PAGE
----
Understanding Brake Fluid
What is brake fluid, and why do you use it?
Brake fluid, a type of hydraulic fluid, transfers power within your vehicle’s brake system. It’s what ensures that when you put your foot on the brake pedal, your vehicle comes to a stop.
Like all hydraulic fluids, brake fluid is non-compressible. That means when pressure from the brake pedal is applied at one end of the brake system, the fluid in a vehicle’s brake line is forced to move through that system. This force is transferred to a vacuum powered brake boost, then all the way to the brake pads that ultimately press against a vehicle's wheels and bring it to a halt.
For this reason, brake fluid is a critical component of your vehicle. Anything that might degrade the quality of your fluid -- such as moisture absorbed from the air -- will hurt its performance and may ultimately hinder your vehicle’s braking.
What are the different types of brake fluid?
Two of the main types of brake fluid that you are likely to see are DOT 4 and DOT 5. DOT 4 is glycol-based, while DOT 5 is silicon-based. DOT 5 is distinct in that it will not absorb water and can sustain higher pressure before boiling into gas.
The higher number indicates a higher boiling point, which is a critical factor in brake fluid. Remember, hydraulic fluids work because they are non-compressible. When pressure is applied to the fluid in a closed system, that fluid is forced to move rather than shrink in volume. But that is not the case with a gas, which will often compress in response to outside pressure.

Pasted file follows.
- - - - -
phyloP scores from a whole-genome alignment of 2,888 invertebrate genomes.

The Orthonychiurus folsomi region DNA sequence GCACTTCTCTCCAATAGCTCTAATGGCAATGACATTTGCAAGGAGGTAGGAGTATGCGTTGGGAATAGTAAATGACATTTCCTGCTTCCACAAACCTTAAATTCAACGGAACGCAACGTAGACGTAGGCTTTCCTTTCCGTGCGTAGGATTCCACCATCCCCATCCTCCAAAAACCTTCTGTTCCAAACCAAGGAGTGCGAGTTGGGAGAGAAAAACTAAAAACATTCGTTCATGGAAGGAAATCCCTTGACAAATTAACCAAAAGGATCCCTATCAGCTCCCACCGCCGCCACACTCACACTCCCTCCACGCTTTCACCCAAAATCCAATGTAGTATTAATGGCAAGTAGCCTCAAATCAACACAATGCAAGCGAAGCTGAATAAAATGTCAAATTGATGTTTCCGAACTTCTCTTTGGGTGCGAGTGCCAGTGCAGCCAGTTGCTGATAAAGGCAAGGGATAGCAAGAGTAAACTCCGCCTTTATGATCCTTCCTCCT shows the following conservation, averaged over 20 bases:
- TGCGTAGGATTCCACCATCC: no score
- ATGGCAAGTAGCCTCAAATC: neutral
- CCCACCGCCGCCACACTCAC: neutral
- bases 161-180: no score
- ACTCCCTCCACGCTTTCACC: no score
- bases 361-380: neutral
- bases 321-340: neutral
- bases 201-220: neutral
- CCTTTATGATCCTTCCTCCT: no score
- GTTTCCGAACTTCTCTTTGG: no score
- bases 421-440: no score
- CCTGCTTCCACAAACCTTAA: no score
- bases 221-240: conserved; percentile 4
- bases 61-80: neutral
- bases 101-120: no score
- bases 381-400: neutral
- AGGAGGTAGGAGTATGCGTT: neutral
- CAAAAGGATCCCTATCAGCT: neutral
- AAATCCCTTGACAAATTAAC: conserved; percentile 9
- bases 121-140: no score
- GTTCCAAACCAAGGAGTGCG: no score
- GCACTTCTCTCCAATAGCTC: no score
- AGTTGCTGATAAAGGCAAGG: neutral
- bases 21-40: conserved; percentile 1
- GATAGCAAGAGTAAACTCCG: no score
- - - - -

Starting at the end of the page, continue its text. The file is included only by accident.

That means it’s important that brake fluid remain liquid and not boil off into a gas. It also means that you might want to choose a fluid like DOT 5, with a higher boiling point, if you’re going to be putting a lot of pressure on your braking system, which will tend to raise its temperature.
How often should you change brake fluid?
A typical rule of thumb is every one or two years, but that will depend on the recommendation of your vehicle manufacturer.
The most common threat is moisture absorbed from the air. Water in brake fluid can lower its boiling point, which will tend to reduce pressure within the braking system and hurt performance for the reasons mentioned above. In addition, moisture can begin to corrode some of the braking system’s other components.
As brake fluid ages, it tends to go from clear or light-brown to a darker color. Moisture contamination will sometimes have the same effect, so cloudy-looking brake fluid may be a sign it’s time to get it replaced. And you can have a professional check your fluid’s moisture content any time.
Can you change it yourself?
It’s generally better to have a trained mechanic change your brake fluid than to try and handle the job yourself. Old fluid must be completely drained from the system, and it’s a substance that must be handled with care. It’s also important not to mix certain grades of brake fluid. For instance, mixing a glycol-based fluid with a silicon-based fluid will cause the latter to deteriorate.